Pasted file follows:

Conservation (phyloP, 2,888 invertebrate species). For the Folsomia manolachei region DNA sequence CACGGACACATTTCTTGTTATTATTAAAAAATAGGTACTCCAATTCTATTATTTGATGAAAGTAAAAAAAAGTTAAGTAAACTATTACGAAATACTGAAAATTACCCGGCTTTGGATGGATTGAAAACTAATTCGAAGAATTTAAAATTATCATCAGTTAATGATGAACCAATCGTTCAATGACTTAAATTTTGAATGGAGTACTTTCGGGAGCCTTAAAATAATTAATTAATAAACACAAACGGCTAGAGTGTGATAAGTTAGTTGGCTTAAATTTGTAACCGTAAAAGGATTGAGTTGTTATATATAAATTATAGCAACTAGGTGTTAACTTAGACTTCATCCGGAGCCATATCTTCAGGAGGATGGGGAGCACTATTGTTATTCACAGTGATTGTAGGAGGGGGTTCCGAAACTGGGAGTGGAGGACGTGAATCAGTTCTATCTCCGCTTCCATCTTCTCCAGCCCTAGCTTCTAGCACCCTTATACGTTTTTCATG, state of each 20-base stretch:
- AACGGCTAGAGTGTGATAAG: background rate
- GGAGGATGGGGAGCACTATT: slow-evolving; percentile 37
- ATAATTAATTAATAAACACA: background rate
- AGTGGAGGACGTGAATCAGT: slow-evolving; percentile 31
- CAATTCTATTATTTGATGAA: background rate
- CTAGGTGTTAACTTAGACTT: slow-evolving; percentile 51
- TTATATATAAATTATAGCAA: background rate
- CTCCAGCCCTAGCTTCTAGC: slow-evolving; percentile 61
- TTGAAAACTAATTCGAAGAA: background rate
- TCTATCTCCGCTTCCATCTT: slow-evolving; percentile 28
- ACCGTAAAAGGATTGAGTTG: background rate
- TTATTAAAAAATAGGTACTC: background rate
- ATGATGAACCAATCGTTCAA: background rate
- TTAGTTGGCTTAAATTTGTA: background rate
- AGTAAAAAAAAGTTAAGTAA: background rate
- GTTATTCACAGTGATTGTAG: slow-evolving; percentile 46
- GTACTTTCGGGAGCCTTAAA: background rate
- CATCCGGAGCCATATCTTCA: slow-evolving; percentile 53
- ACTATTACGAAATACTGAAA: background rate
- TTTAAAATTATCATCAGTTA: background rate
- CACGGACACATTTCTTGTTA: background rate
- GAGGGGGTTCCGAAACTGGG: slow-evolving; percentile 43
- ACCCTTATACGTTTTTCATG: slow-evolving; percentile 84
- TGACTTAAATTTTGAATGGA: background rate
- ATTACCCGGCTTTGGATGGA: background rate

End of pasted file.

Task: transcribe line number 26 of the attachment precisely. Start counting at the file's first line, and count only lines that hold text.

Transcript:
- ATTACCCGGCTTTGGATGGA: background rate